Article · Apr 2010 · Journal of vacuum science & technology. B, Microelectronics and nanometer structures: processing, measurement, and phenomena: an official journal of the American Vacuum Society
[Show abstract][Hide abstract]ABSTRACT: Carbon nanotubes (CNTs) were grown by two different methods. The catalytic growth on a silicon wafer showed ultra high aspect ratios for the CNTs with extremely high field enhancement coefficients >25000 and a turn-on field of 0.36 V/μm, whereas the non-catalytic growth resulted in substrateless flexible CNT bundles with a simple gate electrode integration process. Results on an additional coating of the CNT emitter with ZnO with modified field-emission characteristics will be presented.
[Show abstract][Hide abstract]ABSTRACT: A novel approach is presented for the integration of highly aligned carbon nanotubes in ceramic alumina layers perpendicular to the tube axes. A template method is used to form carbon nanotubes by a noncatalytic chemical vapor deposition inside the pores of porous alumina before consequent thermal treatment of the resulting composite on the frontal surface. The thermal treatment leads to a well-defined layered phase transition accompanied by heterogeneous etching behavior of the alumina phases. Almost freestanding carbon nanotubes sandwiched in facial-oriented corundum layers are obtained after removal of the soluble phases. These ceramic layers drastically improve the handling and stability of highly aligned carbon nanotubes.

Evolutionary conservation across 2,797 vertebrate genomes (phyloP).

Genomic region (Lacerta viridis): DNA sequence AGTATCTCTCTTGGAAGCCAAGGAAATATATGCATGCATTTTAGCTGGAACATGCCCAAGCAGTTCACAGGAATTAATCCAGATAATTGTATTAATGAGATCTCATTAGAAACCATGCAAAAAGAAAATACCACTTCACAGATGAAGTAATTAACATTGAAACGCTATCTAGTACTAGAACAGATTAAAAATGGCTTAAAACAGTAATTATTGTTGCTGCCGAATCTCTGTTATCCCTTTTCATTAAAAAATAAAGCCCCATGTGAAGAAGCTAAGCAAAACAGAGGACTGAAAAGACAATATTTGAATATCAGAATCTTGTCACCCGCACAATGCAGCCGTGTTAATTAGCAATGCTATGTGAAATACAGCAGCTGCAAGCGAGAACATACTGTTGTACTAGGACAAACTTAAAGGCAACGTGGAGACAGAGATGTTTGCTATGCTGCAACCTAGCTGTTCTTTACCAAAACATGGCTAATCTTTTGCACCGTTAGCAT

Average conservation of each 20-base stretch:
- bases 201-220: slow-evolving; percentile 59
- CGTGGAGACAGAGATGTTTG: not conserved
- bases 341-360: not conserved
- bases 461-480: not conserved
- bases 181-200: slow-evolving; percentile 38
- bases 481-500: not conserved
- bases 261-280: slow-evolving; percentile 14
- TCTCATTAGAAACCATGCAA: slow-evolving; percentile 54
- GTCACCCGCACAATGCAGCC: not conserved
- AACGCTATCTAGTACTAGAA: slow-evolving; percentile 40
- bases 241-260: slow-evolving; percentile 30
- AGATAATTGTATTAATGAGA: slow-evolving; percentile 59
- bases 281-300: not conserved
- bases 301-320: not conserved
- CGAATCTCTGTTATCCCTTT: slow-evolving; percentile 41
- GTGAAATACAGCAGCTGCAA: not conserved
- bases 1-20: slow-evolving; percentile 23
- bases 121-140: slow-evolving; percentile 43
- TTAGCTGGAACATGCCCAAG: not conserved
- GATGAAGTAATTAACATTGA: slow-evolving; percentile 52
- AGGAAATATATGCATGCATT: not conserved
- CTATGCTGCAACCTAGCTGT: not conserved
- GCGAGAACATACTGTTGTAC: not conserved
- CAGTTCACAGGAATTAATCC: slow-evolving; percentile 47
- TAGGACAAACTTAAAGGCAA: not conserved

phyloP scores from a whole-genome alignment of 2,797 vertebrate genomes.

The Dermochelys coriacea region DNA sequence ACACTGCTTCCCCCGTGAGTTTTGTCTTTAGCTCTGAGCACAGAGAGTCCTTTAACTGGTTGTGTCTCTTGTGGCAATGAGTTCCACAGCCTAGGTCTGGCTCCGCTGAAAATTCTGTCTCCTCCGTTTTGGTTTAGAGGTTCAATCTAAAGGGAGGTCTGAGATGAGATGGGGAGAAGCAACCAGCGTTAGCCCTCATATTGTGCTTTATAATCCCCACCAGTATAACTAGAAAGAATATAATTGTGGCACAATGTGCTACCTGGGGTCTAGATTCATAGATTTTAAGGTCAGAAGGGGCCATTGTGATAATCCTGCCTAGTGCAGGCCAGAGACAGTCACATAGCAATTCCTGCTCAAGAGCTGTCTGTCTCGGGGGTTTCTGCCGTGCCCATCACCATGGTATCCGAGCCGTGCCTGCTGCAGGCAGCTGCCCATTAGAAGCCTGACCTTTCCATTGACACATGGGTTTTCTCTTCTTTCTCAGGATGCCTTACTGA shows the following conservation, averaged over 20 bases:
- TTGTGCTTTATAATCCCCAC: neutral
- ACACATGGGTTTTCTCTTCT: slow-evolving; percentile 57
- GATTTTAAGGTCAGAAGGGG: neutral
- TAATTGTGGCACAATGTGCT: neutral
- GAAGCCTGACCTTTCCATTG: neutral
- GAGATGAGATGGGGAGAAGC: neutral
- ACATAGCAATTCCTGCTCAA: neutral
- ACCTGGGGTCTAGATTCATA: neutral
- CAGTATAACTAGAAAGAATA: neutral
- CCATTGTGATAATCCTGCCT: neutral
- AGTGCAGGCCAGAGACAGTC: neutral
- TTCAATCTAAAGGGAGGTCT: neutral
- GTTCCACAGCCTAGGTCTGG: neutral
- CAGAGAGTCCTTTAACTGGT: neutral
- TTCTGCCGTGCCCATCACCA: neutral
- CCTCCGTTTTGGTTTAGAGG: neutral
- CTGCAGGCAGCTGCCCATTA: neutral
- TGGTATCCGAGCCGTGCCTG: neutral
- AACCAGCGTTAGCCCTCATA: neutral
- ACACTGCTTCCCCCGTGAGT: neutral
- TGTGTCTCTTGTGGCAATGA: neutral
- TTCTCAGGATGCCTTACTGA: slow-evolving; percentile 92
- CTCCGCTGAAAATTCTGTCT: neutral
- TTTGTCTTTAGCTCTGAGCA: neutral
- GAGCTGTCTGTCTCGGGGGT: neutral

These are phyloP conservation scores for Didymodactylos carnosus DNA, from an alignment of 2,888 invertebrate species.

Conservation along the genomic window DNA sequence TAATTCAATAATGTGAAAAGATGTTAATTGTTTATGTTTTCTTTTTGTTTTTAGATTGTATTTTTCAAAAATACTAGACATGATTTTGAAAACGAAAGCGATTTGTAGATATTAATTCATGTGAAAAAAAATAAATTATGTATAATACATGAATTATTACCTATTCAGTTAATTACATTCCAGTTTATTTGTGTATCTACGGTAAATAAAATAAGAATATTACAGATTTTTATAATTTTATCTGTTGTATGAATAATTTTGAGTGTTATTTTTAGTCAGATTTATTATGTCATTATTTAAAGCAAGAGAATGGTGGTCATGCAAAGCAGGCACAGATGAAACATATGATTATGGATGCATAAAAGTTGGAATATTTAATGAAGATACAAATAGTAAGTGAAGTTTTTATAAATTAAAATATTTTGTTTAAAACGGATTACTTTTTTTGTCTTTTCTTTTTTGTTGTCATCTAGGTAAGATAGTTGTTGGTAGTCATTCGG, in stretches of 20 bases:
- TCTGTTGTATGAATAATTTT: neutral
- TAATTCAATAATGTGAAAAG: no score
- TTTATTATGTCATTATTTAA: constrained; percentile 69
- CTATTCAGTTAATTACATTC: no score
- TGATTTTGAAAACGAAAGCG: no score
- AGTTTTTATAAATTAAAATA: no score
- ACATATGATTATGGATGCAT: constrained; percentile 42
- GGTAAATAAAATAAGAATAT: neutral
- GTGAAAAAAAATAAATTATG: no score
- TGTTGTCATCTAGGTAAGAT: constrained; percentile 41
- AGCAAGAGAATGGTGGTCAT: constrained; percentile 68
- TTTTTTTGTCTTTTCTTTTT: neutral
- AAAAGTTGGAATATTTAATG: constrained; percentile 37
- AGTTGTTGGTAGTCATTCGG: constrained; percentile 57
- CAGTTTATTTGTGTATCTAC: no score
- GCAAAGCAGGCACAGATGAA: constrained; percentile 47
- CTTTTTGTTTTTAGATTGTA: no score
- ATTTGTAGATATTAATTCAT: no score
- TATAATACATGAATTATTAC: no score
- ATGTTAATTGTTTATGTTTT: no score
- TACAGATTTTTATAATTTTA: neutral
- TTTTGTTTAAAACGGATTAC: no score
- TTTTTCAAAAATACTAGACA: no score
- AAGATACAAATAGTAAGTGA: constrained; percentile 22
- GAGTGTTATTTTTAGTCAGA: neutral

Article · Dec 2009 · Journal of the American Ceramic Society
[Show abstract][Hide abstract]ABSTRACT: A monolithic carbon structure of macroscopic dimensions is obtained by non-catalytic chemical vapour deposition using templating porous alumina and removal of the alumina template. The carbon structure is mechanically stable, flexible and consists of freestanding, parallel aligned carbon nanotubes (CNTs) merging into a top and bottom carbon layer perpendicular to the tube axes. The nature of the carbonaceous material is further investigated by SEM, TEM, Raman spectroscopy and XRD. In a second templating step, the void space formerly occupied by the alumina is recaptured by metallic and ceramic materials resulting in CNT reinforced composites with well-defined tube interspaces, whereas the interior of the CNTs is still accessible.
[Show abstract][Hide abstract]ABSTRACT: A novel approach towards fabricating free-standing and self-supporting highly aligned CNT arrays with integrated top and bottom contacts for the design and implementation of future CNT-based sensor devices is reported.